Longtime Milwaukee attorney Len Zubrensky said that McGee is being treated differently than those who have been accused of similar crimes. “I’ve never seen any public official held without bail in my 56 years of practice,” Zubrensky said. “I don’t think I’ve ever known of anyone being held without bail if it wasn’t a charge of murder or rape or some kind of charge that is heinous.”

WMCS radio host Eric Von said that the confusion about McGee’s case has led to questions about the fairness of it all. “I think the question that most people have is, ‘Is what happened to Michael McGee just, or is it not?’” Von said.

“Given the fact that no one can really recount or remember or recall a situation like this before, most people have concluded that he’s being treated unfairly.” Williams said there’s only one reason why McGee remains in custody.

“It’s racism,” she said. Von said that the way authorities are treating McGee is generating sympathy for him. “I think he’s already reached the martyrdom stage,” Von said. Dennis Jacobsen, pastor at Incarnation Lutheran Church at 15th Street and Keefe Avenue, said that McGee’s troubles may have made him more popular with his constituents.

Jacobsen, a white minister in a predominantly African- American parish, said that McGee’s constituents relate to his struggles. “There’s definitely a sense of identification with him as a leader, and perhaps as a targeted leader,” Jacobsen said. “I think it does have some kind of a racial relationship, that to be African American in that district is to live in conditions of poverty and extreme existence. I think it’s so different from being white and privileged that it creates a different perspective of who Michael McGee is and how he’s been treated by the system.”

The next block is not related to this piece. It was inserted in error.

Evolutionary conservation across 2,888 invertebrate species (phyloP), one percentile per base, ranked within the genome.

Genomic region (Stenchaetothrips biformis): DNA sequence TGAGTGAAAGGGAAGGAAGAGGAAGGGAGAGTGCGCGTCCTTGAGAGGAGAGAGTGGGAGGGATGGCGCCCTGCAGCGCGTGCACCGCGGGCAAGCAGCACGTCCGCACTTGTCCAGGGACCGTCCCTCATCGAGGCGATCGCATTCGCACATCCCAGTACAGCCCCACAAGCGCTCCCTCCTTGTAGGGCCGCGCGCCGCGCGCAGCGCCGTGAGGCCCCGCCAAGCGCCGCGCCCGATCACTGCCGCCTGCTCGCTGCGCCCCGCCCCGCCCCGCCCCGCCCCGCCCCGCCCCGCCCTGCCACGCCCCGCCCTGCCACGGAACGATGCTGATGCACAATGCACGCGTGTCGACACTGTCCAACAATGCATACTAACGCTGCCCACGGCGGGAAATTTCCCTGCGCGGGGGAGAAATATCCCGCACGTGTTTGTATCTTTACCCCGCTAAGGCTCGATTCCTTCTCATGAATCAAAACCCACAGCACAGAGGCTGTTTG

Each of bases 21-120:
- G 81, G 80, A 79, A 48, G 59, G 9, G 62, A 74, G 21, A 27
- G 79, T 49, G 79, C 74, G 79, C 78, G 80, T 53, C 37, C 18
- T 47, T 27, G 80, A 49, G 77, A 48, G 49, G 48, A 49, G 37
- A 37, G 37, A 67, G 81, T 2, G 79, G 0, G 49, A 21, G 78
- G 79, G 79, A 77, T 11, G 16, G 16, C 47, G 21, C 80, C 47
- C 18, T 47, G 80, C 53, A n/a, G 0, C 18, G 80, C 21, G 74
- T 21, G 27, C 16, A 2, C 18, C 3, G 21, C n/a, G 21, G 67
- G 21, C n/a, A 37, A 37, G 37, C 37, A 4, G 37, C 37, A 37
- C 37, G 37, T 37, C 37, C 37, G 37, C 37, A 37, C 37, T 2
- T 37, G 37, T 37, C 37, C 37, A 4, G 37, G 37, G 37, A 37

Loyalty and Controversy
To many of those who live in the Sixth District, McGee has been a responsive alderman who addressed their concerns and was involved in the community.

Delores Haslem, who is active with the Milwaukee Innercity Congregations Allied for Hope (MICAH) core team at the Incarnation Lutheran Church, said that McGee was concerned about neighborhood safety. “We’re around gunshots, we’re around break-ins, and Michael McGee was very adamant about trying to get things together,” Haslem said. “He had formed a group that we could call when we were having problems, when people were fighting and shooting.”

Doris Owens, who also is active with MICAH at Incarnation Church, said that McGee was always accessible to his constituents. “When I called him for different things, he was there,” Owens said. “We did walks through the neighborhood. He wasn’t the type of person who was afraid to go out. He would speak to some of the young people. He was there.”

Owens said that she’s still in contact with his staffers, who are trying to keep his office running. “They’re doing the best they can,” Owens said. “But he can’t vote on things.” Jones, of the Courier, said that McGee was a good match for the district, which faces serious safety, economic and education challenges, especially since the demise of the Opportunities Industrialization Center of Greater Milwaukee (OIC). He said the uniqueness of the district has led to the white community’s misconceptions about the residents and their alderman. While the white community believes that McGee’s controversial personal life and public statements are over the top, Jones said that’s because the district itself is “over the top.”

“It’s a district like none other,” Jones said. “There are different customs, a different language, different priorities. It’s a perfect case of two worlds. And it takes a special kind of person to be effective. Michael McGee was that person.

He—without all of the other things—was a perfect alderman. He cared about the community. He was out in the community. But unfortunately this came along.” Jacobsen, of Incarnation Church, said that McGee took the lead on many issues of importance to the district, such as the Frank Jude Jr. case, which involved off-duty police officers beating a biracial man. The police officers were acquitted of state charges in April 2006; McGee led a prayer rally to protest the verdict.